A special called budget meeting for the City of Van Alstyne on Friday, Aug. 18 led to the decision to unfund phase two of the Shared Use Path—an idea brought to the City Council four years ago—which led to mixed responses from the community.


Community feedback for this decision appeared assorted, with some community members favoring the bike path project for safety purposes and others insisting that there were different matters that needed addressing first. Commenting on the Live in Van Alstyne Facebook page, several community members expressed interest in having the roads repaved before other projects, such as the bike path, were focused on.


Funding for the bike path, however, was unrelated to funding for city street repairs. The passing of a recent bond has already put money into street repairs, activity which is now visible as city side streets undergo the process of being repaved.


“Street repairs are (and have been) a point of focus in Van Alstyne. There is great support for the improvements in our roads throughout the community,” said councilman Brad Clough, who currently sits on alderman place one, in an e-mail.


In May the voters approved Proposition 3 with overwhelming approval, according to Clough. This authorized sales and use tax to be used for road maintenance and repair.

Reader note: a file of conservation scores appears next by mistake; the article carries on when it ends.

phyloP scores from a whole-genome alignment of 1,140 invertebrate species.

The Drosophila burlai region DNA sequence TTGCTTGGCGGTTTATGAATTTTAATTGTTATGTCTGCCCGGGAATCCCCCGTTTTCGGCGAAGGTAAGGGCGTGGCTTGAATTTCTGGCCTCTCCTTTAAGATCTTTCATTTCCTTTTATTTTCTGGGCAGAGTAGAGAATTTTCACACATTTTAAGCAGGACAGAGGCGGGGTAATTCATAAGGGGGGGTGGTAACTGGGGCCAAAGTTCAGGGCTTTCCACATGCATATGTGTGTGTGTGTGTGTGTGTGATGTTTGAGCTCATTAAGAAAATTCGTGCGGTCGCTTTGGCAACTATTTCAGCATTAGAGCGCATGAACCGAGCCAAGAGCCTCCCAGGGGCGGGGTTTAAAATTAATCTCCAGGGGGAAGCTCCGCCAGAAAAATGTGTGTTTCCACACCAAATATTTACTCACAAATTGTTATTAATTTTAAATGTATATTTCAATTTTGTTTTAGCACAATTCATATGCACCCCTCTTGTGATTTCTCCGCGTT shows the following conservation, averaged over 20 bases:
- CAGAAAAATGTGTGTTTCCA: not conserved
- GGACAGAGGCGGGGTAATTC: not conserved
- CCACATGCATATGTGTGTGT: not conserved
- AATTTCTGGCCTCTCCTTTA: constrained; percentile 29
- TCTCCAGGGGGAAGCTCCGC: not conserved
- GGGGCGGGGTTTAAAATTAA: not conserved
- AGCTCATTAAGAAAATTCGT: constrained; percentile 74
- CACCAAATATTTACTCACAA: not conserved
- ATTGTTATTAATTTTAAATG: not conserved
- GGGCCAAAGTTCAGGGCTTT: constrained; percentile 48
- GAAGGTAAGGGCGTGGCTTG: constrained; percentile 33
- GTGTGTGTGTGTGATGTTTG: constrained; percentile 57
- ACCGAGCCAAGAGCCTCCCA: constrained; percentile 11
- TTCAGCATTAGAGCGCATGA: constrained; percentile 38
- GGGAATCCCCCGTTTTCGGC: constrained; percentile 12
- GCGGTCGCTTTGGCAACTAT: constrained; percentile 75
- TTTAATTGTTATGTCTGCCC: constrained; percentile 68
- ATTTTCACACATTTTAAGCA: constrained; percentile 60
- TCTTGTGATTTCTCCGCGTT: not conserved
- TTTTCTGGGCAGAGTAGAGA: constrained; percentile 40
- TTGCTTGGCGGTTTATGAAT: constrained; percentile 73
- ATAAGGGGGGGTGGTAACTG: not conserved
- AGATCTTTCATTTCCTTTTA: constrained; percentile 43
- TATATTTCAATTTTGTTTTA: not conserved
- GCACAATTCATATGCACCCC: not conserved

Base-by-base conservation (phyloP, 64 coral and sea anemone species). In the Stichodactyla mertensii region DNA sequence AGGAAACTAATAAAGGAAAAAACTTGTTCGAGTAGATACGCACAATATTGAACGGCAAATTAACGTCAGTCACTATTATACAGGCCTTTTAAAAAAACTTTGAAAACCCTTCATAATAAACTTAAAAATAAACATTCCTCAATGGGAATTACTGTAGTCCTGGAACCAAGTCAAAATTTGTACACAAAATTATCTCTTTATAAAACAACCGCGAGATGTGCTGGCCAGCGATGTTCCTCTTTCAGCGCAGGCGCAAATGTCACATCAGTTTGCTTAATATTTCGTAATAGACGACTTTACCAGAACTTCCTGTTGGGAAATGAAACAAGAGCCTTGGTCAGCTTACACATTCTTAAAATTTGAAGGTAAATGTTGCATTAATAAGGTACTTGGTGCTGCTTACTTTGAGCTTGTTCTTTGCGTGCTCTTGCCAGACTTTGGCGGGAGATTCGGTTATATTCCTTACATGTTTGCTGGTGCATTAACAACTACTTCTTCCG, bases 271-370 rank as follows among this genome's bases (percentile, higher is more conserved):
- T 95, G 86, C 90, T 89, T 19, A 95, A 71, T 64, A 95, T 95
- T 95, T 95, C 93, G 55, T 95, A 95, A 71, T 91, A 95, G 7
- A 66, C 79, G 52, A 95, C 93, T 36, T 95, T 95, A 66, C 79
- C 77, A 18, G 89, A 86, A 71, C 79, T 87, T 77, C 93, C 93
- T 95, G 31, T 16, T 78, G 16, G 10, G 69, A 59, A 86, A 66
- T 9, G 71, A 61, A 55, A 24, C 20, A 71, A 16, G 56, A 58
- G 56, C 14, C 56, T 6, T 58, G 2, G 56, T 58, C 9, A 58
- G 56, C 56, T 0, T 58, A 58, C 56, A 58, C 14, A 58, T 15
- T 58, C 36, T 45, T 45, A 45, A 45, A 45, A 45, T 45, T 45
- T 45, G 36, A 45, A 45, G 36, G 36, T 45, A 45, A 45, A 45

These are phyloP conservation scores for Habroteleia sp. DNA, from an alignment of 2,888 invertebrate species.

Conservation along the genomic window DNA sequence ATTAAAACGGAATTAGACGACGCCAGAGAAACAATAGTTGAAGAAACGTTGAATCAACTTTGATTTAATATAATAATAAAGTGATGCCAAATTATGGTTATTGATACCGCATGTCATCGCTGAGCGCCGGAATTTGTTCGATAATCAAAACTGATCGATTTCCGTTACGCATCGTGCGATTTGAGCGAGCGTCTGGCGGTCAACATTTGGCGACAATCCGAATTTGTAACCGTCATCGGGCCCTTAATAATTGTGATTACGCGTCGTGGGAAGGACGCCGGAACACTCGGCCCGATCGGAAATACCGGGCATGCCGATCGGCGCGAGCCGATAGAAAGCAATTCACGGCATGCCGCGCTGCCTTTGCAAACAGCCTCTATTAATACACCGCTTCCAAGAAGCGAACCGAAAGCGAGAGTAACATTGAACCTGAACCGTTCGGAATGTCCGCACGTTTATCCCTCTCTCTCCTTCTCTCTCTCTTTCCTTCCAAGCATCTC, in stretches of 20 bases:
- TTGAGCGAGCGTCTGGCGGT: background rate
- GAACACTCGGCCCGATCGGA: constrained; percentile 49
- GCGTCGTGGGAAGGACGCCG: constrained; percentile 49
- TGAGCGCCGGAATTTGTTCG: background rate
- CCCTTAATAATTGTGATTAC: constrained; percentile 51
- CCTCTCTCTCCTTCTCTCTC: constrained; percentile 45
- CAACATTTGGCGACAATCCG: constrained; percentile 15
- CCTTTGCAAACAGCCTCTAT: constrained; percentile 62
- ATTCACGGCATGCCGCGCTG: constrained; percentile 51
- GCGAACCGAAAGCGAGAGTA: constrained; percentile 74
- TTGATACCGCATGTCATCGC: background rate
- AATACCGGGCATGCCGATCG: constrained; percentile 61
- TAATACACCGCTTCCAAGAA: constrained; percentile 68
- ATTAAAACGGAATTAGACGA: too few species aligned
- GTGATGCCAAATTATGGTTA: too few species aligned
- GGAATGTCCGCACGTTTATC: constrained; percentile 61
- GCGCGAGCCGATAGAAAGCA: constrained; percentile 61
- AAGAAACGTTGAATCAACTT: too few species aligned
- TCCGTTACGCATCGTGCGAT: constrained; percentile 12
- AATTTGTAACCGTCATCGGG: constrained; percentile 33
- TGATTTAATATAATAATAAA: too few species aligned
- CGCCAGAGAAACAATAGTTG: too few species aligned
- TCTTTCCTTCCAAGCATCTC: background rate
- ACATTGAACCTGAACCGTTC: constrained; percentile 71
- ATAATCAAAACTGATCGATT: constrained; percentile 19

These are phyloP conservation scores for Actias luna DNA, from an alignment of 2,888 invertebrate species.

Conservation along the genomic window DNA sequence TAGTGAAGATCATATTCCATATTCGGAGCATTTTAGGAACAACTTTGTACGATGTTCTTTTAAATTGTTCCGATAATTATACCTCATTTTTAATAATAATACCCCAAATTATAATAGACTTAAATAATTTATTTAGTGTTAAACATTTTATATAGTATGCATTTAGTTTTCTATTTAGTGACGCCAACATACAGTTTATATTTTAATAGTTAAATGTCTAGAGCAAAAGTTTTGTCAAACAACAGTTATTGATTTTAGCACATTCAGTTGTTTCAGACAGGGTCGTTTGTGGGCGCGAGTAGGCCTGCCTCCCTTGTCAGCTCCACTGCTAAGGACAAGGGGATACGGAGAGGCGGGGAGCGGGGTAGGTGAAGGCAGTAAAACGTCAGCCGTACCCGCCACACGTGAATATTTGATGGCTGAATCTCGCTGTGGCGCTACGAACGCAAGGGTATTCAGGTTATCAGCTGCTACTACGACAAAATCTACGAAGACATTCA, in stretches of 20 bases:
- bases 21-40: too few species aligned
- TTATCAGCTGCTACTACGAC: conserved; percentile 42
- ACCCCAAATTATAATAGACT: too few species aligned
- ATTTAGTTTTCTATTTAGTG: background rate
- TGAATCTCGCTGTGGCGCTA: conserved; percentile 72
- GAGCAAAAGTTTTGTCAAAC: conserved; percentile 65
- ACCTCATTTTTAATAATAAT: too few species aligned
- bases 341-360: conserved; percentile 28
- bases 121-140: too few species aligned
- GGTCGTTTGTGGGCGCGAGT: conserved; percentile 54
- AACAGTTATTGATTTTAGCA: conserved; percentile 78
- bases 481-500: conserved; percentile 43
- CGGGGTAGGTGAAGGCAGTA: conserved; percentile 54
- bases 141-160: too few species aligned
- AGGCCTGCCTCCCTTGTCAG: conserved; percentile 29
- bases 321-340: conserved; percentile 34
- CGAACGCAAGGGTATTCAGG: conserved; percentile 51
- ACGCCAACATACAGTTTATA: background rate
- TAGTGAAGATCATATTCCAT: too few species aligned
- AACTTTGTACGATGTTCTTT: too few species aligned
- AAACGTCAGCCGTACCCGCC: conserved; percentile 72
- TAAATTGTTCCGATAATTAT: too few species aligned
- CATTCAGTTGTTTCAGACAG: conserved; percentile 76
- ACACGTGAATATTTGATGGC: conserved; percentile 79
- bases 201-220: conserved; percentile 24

“Proposition 3 was a continuation of a current streets program. In short, the streets are already a focus,” Clough stated, a statement that Mayor Larry Cooper agreed with.


Clough elaborated that the city engineer explained that in the last five years of this street program, over 10 miles of roads have been resurfaced.


The specifics for the Proposition 3 ballot stipulate that the local sales and use tax was to be reauthorized at one-fourth of one percent to continue providing funds for repair and maintenance of municipal streets.


The tax funds allocated for this project were entirely unrelated to the Shared Use Path proposition—a project that would not have been funded through sales and use tax. Clough said the Shared use Path was instead an 80/20 government grant, meaning Van Alstyne would pay 20%, with the grant covering 80% of the costs.


“The plan for phase 2 would have replaced the culverts along Dallas St. with curb and gutters on both sides of the street topped with a 6 [foot] path on each side of the road,” Clough stated on behalf of the council. “The strategy was to place the burden of upgrading the drainage in that area on the grant money.”


Clough said that, in his personal opinion, this was part of a larger long-term effort to improve infrastructure with a steep discount to Van Alstyne. He added that the Georgetown neighborhood openly has the nicest streets in town, which were paid for by the developers, with curb and gutter being part of the road structure.


“This was a means of helping the other parts of town move towards that type of road structure,” said Clough on the phase plans.


City Manager Frank Baker added that if the EDC and CDC continue their contributions, the city match will drop to 15%, with state reimbursement of 85%.